This newest Micro Journal, which is the fourth iteration of the concept for anyone keeping score, packs a handwired 30% ortholinear keyboard, a 2.8″ ILI9341 240×320 LCD (with SD card slot), ESP32 dev board, and an 18650 battery with associated charging board into a minimalist 3D printed enclosure.

Unable to find any suitable firmware to run on the device, [Un Kyu Lee] has developed his own open source text editor to run on the WiFi-enabled microcontroller. While the distraction-free nature of the Micro Journal naturally means the text editor itself is pretty spartan in terms of features, it does  allow syncing files with Google Drive — making it exceptionally easy to access your distilled brilliance from the comfort of your primary computing device.

While the earlier versions of the Micro Journal were impressive in their own way, we really love the stripped down nature of this ESP32 version. It reminds us a bit of the keezyboost40 and the EdgeProMX, both of which were entered into the 2022 Cyberdeck Contest.

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Luggable Cyberdeck Can Still Be A Luggable PC

In the 80s and early 90s, there existed a class of personal computers that are no longer around today — the luggable. Planted firmly between a desktop and a laptop, these machines were lovingly called so because they were portable, but just barely. Think Kaypro, Osborne, or the Compaq Portable.

First things first — this lovely 1990-era industrial luggable has not been gutted according to [D1g1t4l_G33k]. The chassis, CRT, power supply, and ISA backplane are original and still intact, and they still have all the parts to restore it to its original DOS 3.1 form.

What [D1g1t4l_G33k] did do is replace the 386x-based ISA SBC with a 2005 AMD LX-600 Geode at 366 MHz. Gone are the ISA data acquisition cards and 80 MB SCSI hard drive, replaced with a 32 GB compact flash drive. The floppy drive is functional, too. Now it sits on a cart next to the workbench running AntiX Core 19.5, functioning happily as an AVR development workstation.

Having an old luggable to mess with in the first place isn’t a requirement. We’ve seen a modern take on the luggable, and here’s one with three monitors.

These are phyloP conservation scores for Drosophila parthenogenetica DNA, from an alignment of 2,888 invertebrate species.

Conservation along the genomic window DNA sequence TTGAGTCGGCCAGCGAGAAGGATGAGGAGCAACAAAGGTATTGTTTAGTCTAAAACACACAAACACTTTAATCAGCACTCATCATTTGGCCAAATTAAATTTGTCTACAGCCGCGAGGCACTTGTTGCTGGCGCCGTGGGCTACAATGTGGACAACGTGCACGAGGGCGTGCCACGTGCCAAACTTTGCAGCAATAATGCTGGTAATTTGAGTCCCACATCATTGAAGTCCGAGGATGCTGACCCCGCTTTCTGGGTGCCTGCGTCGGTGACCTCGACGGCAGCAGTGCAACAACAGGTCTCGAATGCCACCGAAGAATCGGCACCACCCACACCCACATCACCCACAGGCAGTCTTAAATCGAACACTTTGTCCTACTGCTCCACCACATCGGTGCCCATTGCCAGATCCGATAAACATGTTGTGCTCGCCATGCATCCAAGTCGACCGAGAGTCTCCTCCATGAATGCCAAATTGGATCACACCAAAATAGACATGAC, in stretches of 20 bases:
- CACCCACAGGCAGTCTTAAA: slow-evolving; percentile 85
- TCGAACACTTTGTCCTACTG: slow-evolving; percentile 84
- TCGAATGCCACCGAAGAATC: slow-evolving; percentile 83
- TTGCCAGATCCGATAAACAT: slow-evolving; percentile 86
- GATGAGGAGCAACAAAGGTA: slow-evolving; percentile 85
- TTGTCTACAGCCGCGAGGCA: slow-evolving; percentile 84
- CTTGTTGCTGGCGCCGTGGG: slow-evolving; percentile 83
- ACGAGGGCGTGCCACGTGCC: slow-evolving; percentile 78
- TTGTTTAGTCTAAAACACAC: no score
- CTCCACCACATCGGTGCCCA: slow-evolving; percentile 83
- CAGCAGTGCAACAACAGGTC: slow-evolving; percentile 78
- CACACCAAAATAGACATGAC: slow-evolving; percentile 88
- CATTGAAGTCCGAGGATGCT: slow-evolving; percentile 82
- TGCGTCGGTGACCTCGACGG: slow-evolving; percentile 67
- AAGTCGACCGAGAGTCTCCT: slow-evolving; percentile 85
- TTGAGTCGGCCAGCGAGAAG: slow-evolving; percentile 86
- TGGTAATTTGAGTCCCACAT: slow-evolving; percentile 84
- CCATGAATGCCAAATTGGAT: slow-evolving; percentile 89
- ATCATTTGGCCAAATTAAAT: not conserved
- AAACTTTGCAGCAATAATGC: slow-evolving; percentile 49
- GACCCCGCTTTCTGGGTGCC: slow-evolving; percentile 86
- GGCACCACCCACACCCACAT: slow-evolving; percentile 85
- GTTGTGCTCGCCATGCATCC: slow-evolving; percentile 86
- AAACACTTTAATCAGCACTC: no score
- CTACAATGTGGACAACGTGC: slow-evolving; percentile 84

A Typewriter For The Paperless Age

Writing is, as any of the Hackaday crew will tell you, a task which requires concentration. For your best work there’s a need to be in that elusive Zone, and for some that means making the experience as distraction free as possible. For them there’s an entire class of minimalist word-processors and text editors which reduce the UI to nothing more than the text. [Adam Blumenberg] has taken this a step beyond software with his digital typewriter, a single-purpose Raspberry Pi-based cyberdeck that serves only for distraction-free writing.

There’s not a lot in the way of descriptive text at the above link but in a way there doesn’t need to be as the photographs tell the story. A mechanical keyboard and a wide but not very tall display fit with the Pi in a fairly rudimentary wooden case, and running Focuswriter it leaves very little in the way of distraction. In that sense it’s not quite so much a cyberdeck in its application as something more like the smart digital typewriters from a few decades ago without the printer, but we can see that it makes for a very handy writing implement. Sadly the job of writing for Hackaday requires constant access to online sources on a larger screen, or we’d be tempted to try one ourselves.

The one-purpose writing computer is an idea we’ve seen before from time to time, for example in this one with an e-paper display.

2023 Cyberdeck Challenge: The Best Decks On The Net

It was an easy decision to run a Cyberdeck Challenge in 2023 — after all, it was far and away one of our most popular contests from last year. But what was much harder was sorting out the incredible array of bespoke computers that readers have been sending in for the last few months.

Our judges have painstakingly whittled down the list of entries to get our top three winners, each of which will be awarded $150 in credit from the good folks over at DigiKey. But there were simply too many fantastic custom computers in the running to let everyone else go home empty-handed, so we’ve decided to also break out some $50 Tindie gift cards for the decks that best exemplified this year’s special categories.

Without further ado, let’s take a tour through the judge’s top picks for this year’s Cyberdeck Challenge!